With the September 8 election fast approaching, the Moscow mayoral race is heating up. Thus far, the campaign has been the most contentious in a major Russian election in recent memory, with mayor Sergei Sobyanin’s surprise resignation and bid for reelection, and activist Alexei Navalny’s dramatic entry onto the electoral scene, despite a conviction for embezzlement.
It is no mistake—or sign of liberalization—that this race has been more competitive than past elections. Navalny may have been released from detention pending his sentencing and allowed to campaign in order to legitimizing Sobyanin’s eventual victory. Even with a popular oppositionist in the running, Sobyanin has higher name recognition and is popular enough to win, as state-run pollster VTsIOM recently predicted he would, with 67.4%. Yet political openness can prove hard to control, particularly around elections, as demonstrated by a recent survey by marketing research firm Comcon saw votes for Navalny jump 5 percentage points in one week, to 19.9%.
Given the level of competition, it’s worth asking a simple question that rarely comes up in Russian politics: how are voters deciding whom to vote for?
Using a crowd-funded survey of 1,000 Muscovites completed by Levada Center in the first week of July, we can begin to piece together how voters are making up their minds. Although the numbers are now somewhat out of date, this is the most complete data set I have found. Levada’s report is available here with a link to the full data set.
Voting by Party and by Personality
It’s generally assumed that Russian voters pick candidates either by straight-ticket voting or by personality. A straight-ticket voter supports the same party and that party’s candidates in every election; for example, a supporter of the Communist Party who voted for Zyuganov in the last presidential election will either vote for the KPRF mayoral candidate Ivan Melnikov, or not at all. A personalist voter casts his vote based on the candidate and his reputation, but not his policies, ideology or party, like a voter who supports Navalny simply because he is Navalny, not because the voter supports the PARNAS party under whose aegis Navalny is currently campaigning. In the era of United Russia and Putin, both voting approaches are popular. The dominance of United Russia means other parties are small and ineffective, while Putin has devoted untold energy, funds and media resources to nurturing his personality cult.
In this election, it is perhaps not a surprise that Sobyanin, the United Russia candidate, will benefit most from straight-ticket voting—though not as much as you might expect.
60% of voters who supported Putin in the March 2012 presidential election would vote United Russia if an election for State or Moscow Duma were held in the very near future. Similarly, 60% of those who voted for Putin would vote for him again if the election were held immediately. We can thus assume that 60% of those who voted for a third Putin term are United Russia single-ticket voters, and indeed, 64% of them are ready to vote for Sobyanin.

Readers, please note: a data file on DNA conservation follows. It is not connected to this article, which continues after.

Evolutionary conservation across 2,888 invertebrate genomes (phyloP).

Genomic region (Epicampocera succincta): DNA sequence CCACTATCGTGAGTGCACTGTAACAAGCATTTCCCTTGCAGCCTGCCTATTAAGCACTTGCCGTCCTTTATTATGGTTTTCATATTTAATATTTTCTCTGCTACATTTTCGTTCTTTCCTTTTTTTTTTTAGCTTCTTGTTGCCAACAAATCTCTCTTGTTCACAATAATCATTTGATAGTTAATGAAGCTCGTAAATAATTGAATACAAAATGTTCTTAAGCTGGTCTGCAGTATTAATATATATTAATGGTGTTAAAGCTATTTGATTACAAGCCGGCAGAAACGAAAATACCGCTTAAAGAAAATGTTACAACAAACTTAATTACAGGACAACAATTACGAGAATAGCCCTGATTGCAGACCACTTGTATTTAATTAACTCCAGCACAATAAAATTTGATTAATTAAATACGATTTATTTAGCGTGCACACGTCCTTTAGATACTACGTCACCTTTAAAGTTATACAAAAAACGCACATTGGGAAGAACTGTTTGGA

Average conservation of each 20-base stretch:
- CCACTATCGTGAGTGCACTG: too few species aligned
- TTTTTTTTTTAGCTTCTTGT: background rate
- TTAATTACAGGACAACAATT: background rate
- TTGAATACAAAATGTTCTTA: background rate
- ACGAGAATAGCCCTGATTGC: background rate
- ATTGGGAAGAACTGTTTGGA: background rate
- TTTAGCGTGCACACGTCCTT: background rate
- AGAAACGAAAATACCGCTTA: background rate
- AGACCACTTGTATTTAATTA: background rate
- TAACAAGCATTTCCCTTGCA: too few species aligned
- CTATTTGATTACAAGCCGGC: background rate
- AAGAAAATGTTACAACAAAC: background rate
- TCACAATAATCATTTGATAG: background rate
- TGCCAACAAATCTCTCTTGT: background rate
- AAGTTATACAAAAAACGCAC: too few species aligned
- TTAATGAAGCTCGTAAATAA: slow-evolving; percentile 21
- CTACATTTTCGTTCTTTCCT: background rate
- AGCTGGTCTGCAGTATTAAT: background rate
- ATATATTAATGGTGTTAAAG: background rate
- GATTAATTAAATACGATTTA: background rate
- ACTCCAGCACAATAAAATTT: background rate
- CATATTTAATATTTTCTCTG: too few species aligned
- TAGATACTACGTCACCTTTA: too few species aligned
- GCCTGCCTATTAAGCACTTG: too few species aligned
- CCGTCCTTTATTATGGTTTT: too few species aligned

It might seem that a majority must support Sobyanin, but in fact, given the low support for Putin and United Russia in Moscow, only 14.4% of the 1,000 people surveyed were loyal United Russia voters. While United Russia certainly gives him a boost, it does not guarantee victory: United Russia single-ticket voters should account for less than half of Sobyanin’s support, which was 33.7% overall (ie. of all surveyed, not of those definitely planning to vote).
Personalism seems to have only a marginal impact on this race, judging from candidate recognition compared with voting intentions. This may in part be because this is a local election, and no party would run its biggest candidate—with the exception of Navalny, who is not running under his own party. But the activist-cum-internet celebrity was only known to 40% of people who would definitely vote, and of those, only 5.3% were planning to select him. It would seem, then, that the establishment’s fears of the Navalny personality cult are still premature.
Issue Voting in Russia?
If people are not voting on party or personality, it is possible they are voting by issue? A closer look at un decided voters in this survey indicates that issues might play a bigger role in this election than observers have previously thought.
The numbers cited above for Sobyanin and Navalny are low because, as of early July, when this poll was conducted, 41.7% of those surveyed had not decided whom they would vote for. Likewise, 30.2% had not decided if they would vote at all and 27% were probably going to vote. We can consider this group “swing voters,” under the assumption that if someone is uncertain about voting, they are not a strong supporter of any candidate, have not made up their mind, and thus might be more likely to vote on issues. Looking at how these swing voters responded to a prompt to select 5-6 problems in Moscow that most upset them allows us some insight into what could—or should—be the biggest issues of the final weeks of the campaign.